Exploring Cape Canaveral

On July 11th 2011, the Space Shuttle Atlantis touched down in Cape Canaveral from its last mission, ending the era of the 30-year Space Shuttle program. The retirement of the shuttle in 2011 left the United States without the ability to send astronauts into orbit for the first time since the early 1980s, leading some to wonder whether America was abandoning its leadership in space travel. Take a tour through the past, present and future of space travel with the Lynn and Louis Wolfson II Florida Moving Image Archives.  

On March 5, 1958, a Special Committee on Space and Aeronautics was formed by Congress and chaired by House majority leader John W. McCormack, with the objective of founding a space agency. This agency was named NASA, the National Aeronautics and Space Administration. 

 

On May 25, 1961, President Kennedy began a crusade that would thrust the space program to new heights when he challenged the nation to claim a leadership role in space and land a man on the Moon before the end of the decade. The Soviet Union, America’s rival in the Cold War, had surged ahead of the United States with spectacular achievements in space that struck fear into the hearts of many American citizens. Soviet leaders hailed these feats as a triumph of Communism.  America responded with one of the greatest mobilizations of resources and manpower in U.S. history. Eight years later, on July 20, 1969, two American astronauts walked on the Moon.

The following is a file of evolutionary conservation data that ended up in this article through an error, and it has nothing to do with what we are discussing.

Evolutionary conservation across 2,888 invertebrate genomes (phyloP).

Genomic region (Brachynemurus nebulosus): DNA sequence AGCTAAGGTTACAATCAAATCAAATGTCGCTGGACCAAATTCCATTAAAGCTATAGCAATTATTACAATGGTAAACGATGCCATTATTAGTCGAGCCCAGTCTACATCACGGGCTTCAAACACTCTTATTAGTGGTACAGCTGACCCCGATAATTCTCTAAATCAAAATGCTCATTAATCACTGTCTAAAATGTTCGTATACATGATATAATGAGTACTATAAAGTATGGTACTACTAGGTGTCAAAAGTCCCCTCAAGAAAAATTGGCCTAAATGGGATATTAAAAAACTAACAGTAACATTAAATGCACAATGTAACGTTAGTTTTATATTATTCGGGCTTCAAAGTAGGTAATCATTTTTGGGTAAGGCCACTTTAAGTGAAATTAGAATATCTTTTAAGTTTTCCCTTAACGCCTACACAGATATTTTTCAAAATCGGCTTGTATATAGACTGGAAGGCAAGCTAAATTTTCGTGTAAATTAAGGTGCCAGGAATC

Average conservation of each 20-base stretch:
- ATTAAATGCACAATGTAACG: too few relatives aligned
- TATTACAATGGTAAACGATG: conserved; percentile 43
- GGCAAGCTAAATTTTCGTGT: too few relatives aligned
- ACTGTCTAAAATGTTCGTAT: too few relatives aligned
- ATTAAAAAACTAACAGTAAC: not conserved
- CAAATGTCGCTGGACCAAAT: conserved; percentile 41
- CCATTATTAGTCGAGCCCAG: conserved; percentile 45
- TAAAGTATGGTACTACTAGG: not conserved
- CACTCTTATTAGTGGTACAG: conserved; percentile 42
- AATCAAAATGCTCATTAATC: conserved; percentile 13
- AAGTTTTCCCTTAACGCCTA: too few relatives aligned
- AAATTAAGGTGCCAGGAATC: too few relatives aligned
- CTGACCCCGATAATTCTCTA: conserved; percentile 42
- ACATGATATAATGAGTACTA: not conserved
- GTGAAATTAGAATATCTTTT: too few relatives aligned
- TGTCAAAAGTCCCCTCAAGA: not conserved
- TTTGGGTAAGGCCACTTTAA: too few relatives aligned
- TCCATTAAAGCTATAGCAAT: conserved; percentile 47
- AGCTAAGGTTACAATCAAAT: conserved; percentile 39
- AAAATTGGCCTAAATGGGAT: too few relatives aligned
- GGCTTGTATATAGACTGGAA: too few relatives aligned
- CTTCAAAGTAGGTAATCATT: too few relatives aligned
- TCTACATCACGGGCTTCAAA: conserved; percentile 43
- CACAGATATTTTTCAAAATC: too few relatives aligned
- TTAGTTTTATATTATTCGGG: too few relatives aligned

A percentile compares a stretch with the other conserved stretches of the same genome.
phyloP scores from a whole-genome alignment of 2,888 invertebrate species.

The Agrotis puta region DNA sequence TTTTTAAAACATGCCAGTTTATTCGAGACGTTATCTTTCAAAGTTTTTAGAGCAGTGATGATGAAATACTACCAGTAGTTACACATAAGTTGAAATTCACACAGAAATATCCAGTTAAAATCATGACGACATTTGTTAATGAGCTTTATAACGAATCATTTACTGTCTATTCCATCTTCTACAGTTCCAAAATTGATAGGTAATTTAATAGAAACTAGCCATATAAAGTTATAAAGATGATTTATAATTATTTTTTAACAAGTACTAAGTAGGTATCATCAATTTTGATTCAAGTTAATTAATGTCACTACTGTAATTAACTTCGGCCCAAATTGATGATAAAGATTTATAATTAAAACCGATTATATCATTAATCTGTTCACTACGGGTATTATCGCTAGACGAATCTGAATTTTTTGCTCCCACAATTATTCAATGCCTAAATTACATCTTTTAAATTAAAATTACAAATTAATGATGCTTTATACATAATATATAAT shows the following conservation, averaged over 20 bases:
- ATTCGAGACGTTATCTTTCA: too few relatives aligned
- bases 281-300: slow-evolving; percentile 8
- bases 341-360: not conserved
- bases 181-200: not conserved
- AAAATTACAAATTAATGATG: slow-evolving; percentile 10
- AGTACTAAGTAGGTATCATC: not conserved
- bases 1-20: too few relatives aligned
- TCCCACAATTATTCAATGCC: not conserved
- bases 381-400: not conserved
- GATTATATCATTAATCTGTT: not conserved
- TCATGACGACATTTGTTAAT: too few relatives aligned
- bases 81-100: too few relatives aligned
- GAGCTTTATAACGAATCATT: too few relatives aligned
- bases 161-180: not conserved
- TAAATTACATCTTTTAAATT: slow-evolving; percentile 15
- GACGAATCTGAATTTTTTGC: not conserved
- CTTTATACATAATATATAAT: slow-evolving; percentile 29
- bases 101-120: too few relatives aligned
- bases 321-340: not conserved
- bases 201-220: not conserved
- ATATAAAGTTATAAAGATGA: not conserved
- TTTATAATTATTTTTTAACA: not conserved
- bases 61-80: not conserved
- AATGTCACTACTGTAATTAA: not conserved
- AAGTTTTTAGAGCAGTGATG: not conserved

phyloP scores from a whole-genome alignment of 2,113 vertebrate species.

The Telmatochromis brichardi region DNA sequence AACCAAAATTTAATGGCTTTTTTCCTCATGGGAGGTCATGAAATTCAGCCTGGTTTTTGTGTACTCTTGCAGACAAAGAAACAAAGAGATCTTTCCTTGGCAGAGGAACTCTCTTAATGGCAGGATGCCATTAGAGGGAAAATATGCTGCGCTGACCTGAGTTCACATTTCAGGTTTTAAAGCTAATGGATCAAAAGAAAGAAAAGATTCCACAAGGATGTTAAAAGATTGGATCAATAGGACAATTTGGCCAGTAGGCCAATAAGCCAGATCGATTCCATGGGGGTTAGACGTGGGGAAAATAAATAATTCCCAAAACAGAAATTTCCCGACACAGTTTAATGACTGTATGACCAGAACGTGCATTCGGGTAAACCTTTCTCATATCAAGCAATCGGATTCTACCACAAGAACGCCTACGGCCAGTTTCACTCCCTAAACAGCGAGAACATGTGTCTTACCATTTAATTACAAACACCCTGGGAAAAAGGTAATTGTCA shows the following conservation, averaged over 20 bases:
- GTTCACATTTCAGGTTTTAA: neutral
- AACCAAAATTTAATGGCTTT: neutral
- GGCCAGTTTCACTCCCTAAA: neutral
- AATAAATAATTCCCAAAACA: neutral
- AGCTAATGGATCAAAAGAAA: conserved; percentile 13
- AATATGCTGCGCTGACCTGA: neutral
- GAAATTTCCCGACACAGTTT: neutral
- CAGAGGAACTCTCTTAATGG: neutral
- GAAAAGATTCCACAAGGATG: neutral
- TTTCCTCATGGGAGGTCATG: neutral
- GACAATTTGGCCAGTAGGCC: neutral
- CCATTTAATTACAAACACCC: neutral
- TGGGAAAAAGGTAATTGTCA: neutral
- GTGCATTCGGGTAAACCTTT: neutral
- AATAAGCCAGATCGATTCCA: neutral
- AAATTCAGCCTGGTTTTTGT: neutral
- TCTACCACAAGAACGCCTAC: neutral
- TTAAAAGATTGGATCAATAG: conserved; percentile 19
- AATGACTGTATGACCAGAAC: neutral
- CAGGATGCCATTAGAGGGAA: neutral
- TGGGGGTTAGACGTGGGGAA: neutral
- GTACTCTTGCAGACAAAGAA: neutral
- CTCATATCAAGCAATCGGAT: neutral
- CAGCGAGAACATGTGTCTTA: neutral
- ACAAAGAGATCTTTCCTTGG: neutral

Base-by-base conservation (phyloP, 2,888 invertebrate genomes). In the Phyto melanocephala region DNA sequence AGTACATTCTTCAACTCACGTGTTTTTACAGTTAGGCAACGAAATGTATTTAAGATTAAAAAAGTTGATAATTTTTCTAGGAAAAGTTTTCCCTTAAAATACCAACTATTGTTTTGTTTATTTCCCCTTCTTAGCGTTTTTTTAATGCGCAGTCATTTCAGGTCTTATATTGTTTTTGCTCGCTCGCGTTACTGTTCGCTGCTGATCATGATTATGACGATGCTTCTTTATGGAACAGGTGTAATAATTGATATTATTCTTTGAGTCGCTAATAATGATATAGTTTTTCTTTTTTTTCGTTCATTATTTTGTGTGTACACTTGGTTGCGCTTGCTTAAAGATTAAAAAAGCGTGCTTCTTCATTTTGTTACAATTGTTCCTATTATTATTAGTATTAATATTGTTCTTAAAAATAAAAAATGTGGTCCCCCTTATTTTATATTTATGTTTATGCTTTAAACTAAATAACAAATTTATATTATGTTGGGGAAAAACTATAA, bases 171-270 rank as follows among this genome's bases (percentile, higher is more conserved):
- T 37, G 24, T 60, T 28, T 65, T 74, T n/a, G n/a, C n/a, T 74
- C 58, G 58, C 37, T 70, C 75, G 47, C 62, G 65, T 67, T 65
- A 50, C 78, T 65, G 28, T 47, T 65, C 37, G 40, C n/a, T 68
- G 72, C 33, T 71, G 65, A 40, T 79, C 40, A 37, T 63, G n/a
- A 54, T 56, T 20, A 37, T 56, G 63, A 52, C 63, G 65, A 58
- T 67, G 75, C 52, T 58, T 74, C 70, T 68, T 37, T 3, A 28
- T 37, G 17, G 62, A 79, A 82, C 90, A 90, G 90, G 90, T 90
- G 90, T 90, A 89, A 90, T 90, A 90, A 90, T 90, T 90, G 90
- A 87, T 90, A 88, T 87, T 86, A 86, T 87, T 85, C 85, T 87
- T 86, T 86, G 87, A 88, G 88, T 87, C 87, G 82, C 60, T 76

After the assassination of President Kennedy in 1963, President Lyndon Johnson renamed the area “Cape Kennedy.” Johnson also recommended the renaming of the entire cape. The decision was announced in a televised address six days after the assassination when Cape Canaveral was officially renamed Cape Kennedy.

Cape Canaveral was originally named “Cabo Cañaveral”400 years ago.  People in the region and some historians disliked the name change.  It is, after all, a prominent geographic feature. In 1973, after several years of nudging by historians, local residents, and the Florida Legislature, the name was quietly changed back to Cape Canaveral. 

Soon space travel may once again be on the horizon. Several commercial space travel companies are competing to corner the market on space tourism and send you into space. Blue Origin, a new space flight company created by Jeff Bezos, the billionaire founder of Amazon.com, recently leased Launch Complex 36 in Cape Canaveral to build a launch pad for their orbital launch vehicle. The aeronautics company aims to create 330 jobs and invest $200 million in order to make Florida its operational base for production of their new BE-4-powered orbital launch vehicle.

Blue Origin plans to lower the cost of space flight by manufacturing reusable rockets on a 139-acre site in a section of the Kennedy Space Center called Exploration Park. Their launch system is built to fly up to six people into suborbital space, with the capsule returning to Earth under parachutes while its booster lands vertically using the same BE-3 rocket engine it uses for launch. As of March 2016, the first Blue Origin launch from LC36 is scheduled for 2020. The aeronautics company plans to sell tickets for space tourism flights on the capsule, but has not yet released a price for those outer space joy rides.

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